What does this mean for workers? Well, according to the study, GPTs could reduce the time spent on certain work tasks, which could lead to increased productivity and efficiency. However, it could also lead to job displacement and a need for workers to adapt to new roles and skill sets.

The rise of automation and AI has been a topic of discussion for some time, with experts weighing in on the potential impacts. “The age of AI is here, and we need to prepare for the future of work,” says Dr. Murli Buluswar, Chief Science Officer at AIG. “There will be significant changes to the job market, and we need to ensure that workers are equipped with the skills and knowledge necessary to thrive in this new landscape.”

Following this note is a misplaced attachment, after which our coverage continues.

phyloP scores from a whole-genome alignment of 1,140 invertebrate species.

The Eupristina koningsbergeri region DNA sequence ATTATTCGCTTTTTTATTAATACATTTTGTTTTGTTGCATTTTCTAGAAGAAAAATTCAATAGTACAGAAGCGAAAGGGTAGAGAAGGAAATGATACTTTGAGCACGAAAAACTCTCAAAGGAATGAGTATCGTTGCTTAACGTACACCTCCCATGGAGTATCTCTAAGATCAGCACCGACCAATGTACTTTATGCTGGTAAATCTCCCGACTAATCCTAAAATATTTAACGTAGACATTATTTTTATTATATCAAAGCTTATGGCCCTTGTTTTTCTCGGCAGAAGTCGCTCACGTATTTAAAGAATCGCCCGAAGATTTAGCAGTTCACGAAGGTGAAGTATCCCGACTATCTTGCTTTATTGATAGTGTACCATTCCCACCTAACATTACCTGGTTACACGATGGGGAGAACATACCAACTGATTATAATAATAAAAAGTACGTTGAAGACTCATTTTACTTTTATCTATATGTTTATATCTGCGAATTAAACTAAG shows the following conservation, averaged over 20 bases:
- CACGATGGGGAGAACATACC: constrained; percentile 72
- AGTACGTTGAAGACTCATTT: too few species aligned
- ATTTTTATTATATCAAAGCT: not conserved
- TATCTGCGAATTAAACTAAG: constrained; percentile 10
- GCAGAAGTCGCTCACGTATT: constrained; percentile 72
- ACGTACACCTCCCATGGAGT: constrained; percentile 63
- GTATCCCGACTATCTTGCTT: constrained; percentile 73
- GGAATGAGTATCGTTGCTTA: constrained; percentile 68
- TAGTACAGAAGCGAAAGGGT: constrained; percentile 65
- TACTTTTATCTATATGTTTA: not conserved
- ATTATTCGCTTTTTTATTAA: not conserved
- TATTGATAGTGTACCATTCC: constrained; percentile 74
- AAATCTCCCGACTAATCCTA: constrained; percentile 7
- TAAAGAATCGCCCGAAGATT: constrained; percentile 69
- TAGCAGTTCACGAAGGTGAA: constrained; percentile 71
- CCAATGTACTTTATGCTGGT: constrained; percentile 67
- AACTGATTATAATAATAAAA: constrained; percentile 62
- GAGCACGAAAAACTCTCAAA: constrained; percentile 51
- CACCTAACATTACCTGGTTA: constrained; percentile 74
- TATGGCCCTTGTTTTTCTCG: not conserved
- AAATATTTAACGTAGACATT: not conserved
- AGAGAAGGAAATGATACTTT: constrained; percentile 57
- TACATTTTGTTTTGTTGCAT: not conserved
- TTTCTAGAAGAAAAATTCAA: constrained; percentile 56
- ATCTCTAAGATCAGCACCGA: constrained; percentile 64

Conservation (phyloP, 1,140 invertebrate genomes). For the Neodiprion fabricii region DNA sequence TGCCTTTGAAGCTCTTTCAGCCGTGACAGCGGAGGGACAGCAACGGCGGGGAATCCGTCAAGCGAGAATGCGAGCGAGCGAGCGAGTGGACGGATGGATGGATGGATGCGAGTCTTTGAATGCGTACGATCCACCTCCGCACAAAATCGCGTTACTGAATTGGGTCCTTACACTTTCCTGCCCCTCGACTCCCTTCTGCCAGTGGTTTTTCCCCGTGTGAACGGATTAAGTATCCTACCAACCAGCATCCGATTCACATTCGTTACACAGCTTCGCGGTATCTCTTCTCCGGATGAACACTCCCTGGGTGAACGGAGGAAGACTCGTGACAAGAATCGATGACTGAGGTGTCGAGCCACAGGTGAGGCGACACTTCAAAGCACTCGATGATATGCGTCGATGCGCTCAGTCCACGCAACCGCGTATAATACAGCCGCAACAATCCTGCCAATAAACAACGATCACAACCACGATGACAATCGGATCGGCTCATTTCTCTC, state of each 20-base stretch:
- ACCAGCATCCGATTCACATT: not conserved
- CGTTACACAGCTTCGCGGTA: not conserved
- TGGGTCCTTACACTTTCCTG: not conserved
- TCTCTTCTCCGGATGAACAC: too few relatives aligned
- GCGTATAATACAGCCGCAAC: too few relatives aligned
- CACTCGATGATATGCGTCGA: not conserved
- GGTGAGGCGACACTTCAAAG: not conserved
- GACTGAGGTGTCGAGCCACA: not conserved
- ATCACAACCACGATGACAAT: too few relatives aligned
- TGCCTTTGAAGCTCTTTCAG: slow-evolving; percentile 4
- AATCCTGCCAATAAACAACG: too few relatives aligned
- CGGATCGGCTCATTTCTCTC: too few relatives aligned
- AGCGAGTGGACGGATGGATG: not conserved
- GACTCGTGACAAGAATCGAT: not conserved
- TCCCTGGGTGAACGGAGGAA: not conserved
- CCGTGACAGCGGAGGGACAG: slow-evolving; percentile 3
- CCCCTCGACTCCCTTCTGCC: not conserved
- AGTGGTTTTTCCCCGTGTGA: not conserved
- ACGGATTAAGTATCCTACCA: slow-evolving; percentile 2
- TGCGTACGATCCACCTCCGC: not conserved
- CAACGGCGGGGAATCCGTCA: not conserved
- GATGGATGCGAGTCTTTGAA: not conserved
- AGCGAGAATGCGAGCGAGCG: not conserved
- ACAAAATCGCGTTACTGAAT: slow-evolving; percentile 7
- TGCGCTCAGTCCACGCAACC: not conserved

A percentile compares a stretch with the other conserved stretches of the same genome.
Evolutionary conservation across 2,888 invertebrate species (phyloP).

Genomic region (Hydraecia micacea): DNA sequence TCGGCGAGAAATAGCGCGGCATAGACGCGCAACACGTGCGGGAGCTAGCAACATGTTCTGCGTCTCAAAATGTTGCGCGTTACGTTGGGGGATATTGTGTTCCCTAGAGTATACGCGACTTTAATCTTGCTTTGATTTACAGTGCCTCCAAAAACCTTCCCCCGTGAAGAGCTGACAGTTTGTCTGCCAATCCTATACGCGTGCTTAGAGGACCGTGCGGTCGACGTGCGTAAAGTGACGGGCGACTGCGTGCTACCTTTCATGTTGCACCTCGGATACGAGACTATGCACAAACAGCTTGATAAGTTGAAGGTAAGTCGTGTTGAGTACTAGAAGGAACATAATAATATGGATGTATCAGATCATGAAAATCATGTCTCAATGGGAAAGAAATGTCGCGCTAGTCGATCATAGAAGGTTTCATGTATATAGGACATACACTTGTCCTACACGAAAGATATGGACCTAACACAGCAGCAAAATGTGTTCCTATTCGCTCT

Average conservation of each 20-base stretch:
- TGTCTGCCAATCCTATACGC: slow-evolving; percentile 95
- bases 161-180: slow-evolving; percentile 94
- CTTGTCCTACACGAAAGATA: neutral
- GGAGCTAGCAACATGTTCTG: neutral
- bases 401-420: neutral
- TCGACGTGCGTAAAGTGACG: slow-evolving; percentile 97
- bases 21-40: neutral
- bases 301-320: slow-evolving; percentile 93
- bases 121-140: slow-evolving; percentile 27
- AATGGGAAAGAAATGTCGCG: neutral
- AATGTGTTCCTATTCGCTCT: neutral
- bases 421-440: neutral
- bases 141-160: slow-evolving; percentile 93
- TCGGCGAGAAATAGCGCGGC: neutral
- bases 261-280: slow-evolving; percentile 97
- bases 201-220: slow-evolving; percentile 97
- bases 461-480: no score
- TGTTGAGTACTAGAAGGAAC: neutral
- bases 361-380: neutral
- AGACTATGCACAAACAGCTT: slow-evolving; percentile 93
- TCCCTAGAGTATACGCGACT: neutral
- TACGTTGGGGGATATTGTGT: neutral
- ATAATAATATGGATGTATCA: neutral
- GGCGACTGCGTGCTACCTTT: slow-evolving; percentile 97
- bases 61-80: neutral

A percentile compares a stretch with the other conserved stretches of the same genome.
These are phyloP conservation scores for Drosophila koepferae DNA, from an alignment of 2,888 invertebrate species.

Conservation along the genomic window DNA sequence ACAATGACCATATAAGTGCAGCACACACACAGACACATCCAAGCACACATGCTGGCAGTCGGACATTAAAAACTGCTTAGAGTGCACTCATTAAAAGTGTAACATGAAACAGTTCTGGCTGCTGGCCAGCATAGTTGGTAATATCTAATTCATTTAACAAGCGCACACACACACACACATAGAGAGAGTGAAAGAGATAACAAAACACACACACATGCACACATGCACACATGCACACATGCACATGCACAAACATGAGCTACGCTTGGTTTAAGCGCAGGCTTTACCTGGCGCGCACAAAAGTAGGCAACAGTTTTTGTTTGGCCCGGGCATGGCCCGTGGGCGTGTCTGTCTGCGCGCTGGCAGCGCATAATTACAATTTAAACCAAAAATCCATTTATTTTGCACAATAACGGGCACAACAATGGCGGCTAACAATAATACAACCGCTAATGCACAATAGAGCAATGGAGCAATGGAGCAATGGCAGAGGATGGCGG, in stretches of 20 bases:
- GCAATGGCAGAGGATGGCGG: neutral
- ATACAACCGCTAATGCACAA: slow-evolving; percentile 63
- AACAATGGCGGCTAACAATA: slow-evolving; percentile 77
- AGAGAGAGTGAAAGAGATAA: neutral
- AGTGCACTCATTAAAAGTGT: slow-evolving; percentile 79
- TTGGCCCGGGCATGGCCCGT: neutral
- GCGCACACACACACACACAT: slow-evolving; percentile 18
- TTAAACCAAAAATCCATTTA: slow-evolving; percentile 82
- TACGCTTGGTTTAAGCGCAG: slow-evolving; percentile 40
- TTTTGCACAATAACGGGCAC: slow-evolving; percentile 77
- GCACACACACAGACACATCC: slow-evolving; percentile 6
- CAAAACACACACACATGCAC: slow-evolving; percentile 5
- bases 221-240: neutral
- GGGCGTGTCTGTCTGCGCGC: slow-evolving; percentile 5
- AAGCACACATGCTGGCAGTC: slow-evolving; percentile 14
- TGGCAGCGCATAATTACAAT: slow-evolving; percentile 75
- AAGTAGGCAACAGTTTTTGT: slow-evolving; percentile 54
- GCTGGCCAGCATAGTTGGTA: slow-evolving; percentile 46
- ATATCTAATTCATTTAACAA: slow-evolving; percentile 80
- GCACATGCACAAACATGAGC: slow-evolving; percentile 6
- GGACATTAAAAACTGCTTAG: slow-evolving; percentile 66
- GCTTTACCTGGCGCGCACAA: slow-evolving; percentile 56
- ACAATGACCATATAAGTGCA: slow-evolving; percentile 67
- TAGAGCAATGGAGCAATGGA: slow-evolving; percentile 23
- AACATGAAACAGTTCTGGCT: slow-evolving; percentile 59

Some industries have already been significantly impacted by automation and AI. For example, the manufacturing industry has seen the widespread adoption of robots and other automated systems, leading to the displacement of many jobs. The healthcare industry is also seeing the rise of AI-powered systems for tasks such as diagnosis and treatment planning.

However, not everyone is convinced that AI will lead to job displacement. “AI is not a job killer,” says Mike Rhodin, former senior vice president of IBM’s Watson Group. “It will create new roles and opportunities that we haven’t even thought of yet.”